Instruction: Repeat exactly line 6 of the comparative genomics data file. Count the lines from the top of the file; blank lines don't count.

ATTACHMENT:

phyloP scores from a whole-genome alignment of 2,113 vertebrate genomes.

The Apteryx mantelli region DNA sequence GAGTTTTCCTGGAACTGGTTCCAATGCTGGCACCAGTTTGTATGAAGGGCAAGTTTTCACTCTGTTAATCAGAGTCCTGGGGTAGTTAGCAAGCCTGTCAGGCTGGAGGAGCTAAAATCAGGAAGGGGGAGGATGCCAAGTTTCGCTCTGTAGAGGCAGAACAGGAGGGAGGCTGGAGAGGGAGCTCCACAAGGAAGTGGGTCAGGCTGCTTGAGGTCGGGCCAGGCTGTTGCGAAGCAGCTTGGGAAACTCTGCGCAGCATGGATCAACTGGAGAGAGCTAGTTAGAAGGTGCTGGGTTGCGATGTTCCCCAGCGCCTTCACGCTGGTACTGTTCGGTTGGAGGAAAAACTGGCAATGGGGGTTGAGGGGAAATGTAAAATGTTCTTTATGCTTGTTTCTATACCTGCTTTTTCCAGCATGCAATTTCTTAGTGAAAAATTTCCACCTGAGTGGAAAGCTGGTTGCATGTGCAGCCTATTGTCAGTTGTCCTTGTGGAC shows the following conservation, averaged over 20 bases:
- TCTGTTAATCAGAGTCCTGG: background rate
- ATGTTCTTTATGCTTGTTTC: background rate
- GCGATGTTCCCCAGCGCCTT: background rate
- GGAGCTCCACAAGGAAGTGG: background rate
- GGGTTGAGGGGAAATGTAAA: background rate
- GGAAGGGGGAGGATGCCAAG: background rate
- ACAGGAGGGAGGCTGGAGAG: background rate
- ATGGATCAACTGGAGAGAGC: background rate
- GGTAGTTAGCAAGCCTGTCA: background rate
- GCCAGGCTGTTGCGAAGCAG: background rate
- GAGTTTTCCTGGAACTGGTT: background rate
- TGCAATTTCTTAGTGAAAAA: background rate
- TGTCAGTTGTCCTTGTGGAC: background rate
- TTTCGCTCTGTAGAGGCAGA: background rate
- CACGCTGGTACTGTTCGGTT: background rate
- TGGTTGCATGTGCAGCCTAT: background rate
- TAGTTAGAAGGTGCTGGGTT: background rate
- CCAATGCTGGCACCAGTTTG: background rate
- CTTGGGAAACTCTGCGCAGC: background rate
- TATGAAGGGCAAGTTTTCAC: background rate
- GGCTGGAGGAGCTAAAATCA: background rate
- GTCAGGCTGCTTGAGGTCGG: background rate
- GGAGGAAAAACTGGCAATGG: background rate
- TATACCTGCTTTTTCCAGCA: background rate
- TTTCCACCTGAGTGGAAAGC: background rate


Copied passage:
- GGAGCTCCACAAGGAAGTGG: background rate